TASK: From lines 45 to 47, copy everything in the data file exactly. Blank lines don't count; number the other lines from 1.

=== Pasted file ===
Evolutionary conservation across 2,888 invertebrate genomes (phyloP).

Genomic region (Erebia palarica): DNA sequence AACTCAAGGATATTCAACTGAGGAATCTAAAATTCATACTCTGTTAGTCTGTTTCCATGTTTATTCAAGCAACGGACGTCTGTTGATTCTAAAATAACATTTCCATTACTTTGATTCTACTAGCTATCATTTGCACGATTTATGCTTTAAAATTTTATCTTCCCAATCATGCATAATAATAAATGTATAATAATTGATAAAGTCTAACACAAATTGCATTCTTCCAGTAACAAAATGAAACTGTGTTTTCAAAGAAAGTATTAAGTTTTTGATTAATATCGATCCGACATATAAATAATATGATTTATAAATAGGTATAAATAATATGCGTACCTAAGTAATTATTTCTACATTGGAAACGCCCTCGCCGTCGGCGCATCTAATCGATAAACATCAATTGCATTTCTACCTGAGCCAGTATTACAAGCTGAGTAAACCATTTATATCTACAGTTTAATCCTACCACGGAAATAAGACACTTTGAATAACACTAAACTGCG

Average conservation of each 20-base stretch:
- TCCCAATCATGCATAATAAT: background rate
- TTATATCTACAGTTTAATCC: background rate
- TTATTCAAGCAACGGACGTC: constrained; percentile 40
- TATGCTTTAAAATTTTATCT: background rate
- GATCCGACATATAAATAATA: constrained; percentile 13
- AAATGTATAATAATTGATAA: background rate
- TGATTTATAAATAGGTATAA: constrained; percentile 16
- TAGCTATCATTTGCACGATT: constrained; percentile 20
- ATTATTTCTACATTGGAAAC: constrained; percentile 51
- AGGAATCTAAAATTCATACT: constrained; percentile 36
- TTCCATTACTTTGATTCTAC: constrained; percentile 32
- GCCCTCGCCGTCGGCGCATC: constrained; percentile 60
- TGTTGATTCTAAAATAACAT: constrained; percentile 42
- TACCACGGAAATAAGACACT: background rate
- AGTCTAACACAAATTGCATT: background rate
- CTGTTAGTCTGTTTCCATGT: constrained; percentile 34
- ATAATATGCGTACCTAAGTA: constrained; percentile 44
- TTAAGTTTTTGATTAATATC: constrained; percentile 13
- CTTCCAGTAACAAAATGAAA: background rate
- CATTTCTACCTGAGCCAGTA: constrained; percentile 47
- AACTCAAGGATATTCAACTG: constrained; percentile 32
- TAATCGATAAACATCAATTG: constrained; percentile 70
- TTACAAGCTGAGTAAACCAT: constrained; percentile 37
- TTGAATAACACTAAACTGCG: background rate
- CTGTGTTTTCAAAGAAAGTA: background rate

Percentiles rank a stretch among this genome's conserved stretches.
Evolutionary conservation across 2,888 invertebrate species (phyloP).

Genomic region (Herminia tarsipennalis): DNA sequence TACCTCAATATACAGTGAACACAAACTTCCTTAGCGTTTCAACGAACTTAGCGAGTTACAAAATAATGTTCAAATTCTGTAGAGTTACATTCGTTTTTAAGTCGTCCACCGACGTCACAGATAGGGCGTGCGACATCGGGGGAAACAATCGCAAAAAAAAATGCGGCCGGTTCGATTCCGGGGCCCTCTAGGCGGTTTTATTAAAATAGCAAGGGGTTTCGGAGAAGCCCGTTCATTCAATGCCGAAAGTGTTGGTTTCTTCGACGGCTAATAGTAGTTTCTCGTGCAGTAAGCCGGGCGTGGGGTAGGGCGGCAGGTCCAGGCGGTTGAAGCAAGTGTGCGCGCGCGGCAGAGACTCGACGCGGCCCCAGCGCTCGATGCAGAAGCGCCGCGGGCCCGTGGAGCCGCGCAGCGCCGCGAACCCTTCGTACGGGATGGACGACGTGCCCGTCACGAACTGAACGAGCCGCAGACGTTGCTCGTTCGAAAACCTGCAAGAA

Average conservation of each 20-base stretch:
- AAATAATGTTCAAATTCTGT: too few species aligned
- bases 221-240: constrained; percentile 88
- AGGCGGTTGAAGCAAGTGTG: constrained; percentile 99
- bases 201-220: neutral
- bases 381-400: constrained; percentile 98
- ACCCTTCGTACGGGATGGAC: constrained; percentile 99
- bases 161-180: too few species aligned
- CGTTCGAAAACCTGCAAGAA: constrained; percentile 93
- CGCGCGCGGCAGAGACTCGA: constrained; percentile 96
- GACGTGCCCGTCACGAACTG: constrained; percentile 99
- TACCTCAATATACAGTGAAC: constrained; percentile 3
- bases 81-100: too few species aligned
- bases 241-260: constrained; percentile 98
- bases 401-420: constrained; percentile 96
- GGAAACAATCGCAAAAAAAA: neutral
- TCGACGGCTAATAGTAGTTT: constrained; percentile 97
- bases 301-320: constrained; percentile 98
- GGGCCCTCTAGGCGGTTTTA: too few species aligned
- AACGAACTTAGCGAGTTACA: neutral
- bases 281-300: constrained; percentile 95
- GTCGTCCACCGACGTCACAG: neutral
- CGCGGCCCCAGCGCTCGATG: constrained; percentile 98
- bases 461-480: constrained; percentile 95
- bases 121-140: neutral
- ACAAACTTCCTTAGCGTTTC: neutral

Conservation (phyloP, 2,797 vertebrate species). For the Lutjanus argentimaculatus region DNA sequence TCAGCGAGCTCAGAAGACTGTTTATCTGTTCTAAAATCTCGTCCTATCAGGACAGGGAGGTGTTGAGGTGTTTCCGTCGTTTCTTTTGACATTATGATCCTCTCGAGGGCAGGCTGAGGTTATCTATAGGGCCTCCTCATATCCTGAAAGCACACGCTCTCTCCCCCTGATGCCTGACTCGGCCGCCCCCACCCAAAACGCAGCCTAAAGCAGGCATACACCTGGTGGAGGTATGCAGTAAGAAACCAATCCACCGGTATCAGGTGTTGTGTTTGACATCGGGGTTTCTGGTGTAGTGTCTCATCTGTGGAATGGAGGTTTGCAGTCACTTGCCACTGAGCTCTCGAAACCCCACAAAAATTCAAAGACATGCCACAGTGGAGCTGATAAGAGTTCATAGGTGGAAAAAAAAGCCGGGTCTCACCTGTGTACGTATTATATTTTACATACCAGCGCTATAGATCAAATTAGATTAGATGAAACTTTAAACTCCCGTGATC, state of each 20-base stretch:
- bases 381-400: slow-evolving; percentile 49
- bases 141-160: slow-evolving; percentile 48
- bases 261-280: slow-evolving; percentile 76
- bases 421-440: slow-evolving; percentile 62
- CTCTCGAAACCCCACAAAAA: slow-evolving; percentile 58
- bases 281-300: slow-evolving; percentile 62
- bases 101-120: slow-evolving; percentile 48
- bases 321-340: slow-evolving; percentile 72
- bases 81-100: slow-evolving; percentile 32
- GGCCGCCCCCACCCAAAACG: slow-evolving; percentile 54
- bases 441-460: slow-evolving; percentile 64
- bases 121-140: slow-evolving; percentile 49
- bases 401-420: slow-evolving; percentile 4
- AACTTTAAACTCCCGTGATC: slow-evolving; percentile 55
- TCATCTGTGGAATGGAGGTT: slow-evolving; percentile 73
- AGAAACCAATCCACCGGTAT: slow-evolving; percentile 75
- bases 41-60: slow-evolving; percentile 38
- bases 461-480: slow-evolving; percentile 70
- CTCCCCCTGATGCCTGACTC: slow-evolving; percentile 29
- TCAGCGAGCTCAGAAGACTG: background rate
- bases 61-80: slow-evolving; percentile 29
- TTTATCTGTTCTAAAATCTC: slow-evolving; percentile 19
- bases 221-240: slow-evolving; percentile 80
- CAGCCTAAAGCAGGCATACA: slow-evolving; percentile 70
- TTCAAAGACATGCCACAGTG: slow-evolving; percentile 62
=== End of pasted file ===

- bases 241-260: constrained; percentile 98
- bases 401-420: constrained; percentile 96
- GGAAACAATCGCAAAAAAAA: neutral